When you decrypt data, the CMM passes in the encryption keys from the encrypted message and asks the keyring to decrypt any one of them. The keyring uses its wrapping keys to decrypt one of the encrypted data keys and returns a plaintext data key. The AWS Encryption SDK uses the plaintext data key to decrypt the data. If none of the wrapping keys in the keyring can decrypt any of the encrypted data keys, the decrypt operation fails.


                Decrypting with a CMM and keyring. The image shows a keyring that
                    contains three master keys. When the CMM asks the keyring for decryption
                    materials and passes in three encrypted data keys, the keyring uses its master
                    keys to decrypt one of the data keys. Then it returns the plaintext data key to
                    the CMM.

You can use a single keyring or also combine keyrings of the same type or a different type into a multi-keyring. When you encrypt data, the multi-keyring returns a copy of the data key encrypted by all of the wrapping keys in all of the keyrings that comprise the multi-keyring. You can decrypt the data using a keyring configured with any one of the wrapping keys in the multi-keyring.

Keyring Compatibility

Although the Java, Python, C, and JavaScript implementations of the AWS Encryption SDK have some architectural differences, they are designed to be fully compatible, subject to language constraints. You can encrypt your data using one programming language implementation and decrypt it with any other language implementation. However, you must use the same or corresponding master keys to encrypt and decrypt your data keys. For information about language constraints, see the topic about each language implementation, such as Compatibility of the AWS Encryption SDK for JavaScript in the AWS Encryption SDK for JavaScript topic.

The following table shows which master keys and master key providers are compatible with the keyrings provided in the AWS Encryption SDK for C and the AWS Encryption SDK for JavaScript. Any minor incompatibility due to language constraints is explained in the topic about the language implementation.

Compatible Keyrings and Master Key Providers

Keyring: C and JavaScript Master Key Provider: Java and Python
KMS keyring

KMS master key (Java)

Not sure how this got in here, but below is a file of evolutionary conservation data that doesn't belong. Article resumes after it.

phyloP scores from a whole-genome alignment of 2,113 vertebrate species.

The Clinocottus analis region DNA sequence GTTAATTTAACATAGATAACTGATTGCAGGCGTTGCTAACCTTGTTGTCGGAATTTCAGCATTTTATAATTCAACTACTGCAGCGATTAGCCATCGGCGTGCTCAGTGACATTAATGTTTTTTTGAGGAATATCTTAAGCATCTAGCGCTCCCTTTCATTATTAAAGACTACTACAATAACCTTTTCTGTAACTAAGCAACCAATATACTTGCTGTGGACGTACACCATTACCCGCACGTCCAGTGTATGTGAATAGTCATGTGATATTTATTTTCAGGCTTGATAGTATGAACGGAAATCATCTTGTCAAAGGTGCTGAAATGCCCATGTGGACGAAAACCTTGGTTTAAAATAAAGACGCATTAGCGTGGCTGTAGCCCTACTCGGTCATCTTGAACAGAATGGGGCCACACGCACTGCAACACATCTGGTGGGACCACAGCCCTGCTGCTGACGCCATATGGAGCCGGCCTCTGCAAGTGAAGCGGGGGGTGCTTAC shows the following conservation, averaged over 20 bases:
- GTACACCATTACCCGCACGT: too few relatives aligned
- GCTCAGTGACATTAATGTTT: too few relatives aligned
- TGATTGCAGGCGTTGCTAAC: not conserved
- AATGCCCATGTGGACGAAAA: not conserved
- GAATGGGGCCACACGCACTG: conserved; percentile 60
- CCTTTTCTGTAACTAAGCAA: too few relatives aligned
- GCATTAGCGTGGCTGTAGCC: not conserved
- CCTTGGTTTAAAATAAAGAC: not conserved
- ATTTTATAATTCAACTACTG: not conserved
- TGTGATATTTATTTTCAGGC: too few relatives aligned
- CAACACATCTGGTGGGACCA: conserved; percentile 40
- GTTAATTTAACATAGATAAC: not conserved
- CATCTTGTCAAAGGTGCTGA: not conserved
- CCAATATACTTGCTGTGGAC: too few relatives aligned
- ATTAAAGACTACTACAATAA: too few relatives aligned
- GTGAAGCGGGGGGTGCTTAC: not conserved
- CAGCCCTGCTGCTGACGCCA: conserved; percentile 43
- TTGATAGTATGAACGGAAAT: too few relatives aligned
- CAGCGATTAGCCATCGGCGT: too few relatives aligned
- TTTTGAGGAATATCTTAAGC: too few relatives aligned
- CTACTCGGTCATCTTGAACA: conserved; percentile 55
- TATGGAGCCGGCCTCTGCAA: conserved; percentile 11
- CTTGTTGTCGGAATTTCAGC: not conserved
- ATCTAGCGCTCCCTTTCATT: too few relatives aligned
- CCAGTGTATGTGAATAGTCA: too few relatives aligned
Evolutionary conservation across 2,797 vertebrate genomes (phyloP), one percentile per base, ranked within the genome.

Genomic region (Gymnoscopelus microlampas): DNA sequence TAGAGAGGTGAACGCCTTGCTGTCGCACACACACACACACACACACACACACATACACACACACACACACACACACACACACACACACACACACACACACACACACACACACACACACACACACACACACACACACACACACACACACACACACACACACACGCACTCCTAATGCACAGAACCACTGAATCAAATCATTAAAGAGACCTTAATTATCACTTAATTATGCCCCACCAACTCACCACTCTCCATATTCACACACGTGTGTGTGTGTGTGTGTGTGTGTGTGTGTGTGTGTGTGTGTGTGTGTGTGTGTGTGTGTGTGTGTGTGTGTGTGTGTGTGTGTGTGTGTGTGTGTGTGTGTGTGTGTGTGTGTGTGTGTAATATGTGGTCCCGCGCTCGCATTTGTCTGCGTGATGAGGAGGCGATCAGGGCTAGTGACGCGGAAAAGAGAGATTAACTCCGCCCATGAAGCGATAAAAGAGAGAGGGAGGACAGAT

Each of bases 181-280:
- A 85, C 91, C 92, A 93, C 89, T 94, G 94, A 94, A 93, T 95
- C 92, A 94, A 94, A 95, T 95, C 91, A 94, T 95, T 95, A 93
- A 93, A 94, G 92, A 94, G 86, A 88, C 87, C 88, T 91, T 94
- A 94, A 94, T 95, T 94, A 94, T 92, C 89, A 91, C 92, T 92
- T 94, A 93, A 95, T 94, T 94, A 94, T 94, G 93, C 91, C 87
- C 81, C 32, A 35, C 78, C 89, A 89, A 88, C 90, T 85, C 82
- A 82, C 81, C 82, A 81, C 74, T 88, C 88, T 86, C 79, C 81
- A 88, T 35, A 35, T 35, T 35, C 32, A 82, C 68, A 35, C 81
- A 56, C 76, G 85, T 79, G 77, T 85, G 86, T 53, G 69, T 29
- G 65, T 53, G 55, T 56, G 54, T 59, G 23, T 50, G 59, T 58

KMS master key provider (Java)

KMS master key (Python)

KMS master key provider (Python)

Raw AES keyring

When they are used with symmetric encryption keys:

JceMasterKey (Java)

RawMasterKey (Python)

Raw RSA keyring

When they are used with asymmetric encryption keys:

JceMasterKey (Java)

RawMasterKey (Python)

When decrypting, the Java and Python implementations behave like the KMS Discovery keyring, that is, they don't limit the CMKs that can be used to decrypt the encrypted data keys. Also, the Java and Python SDKs don't supply an equivalent for the KMS Regional Discovery keyring, but you can create your own custom keyrings.

KMS Keyrings

A KMS keyring uses AWS Key Management Service (AWS KMS) customer master keys (CMKs) to generate, encrypt, and decrypt data keys. AWS KMS protects your master keys and performs cryptographic operations within the FIPS boundary. We recommend that you use a KMS keyring, or a keyring with similar security properties, whenever possible.

A KMS keyring can have a generator key, which is the CMK that generates the plaintext data key that protects your data and encrypts it. It can also have additional CMKs that encrypt the same plaintext data key. When encrypting, the KMS keyring that you use must have a generator key. Generator keys not required for decrypting. When decrypting, any key in the KMS keyring can be used to decrypt an encrypted data key.

Like all keyrings, KMS keyrings can be used independently or in a multi-keyring with other keyrings of the same or a different type.

Required Permissions for KMS Keyrings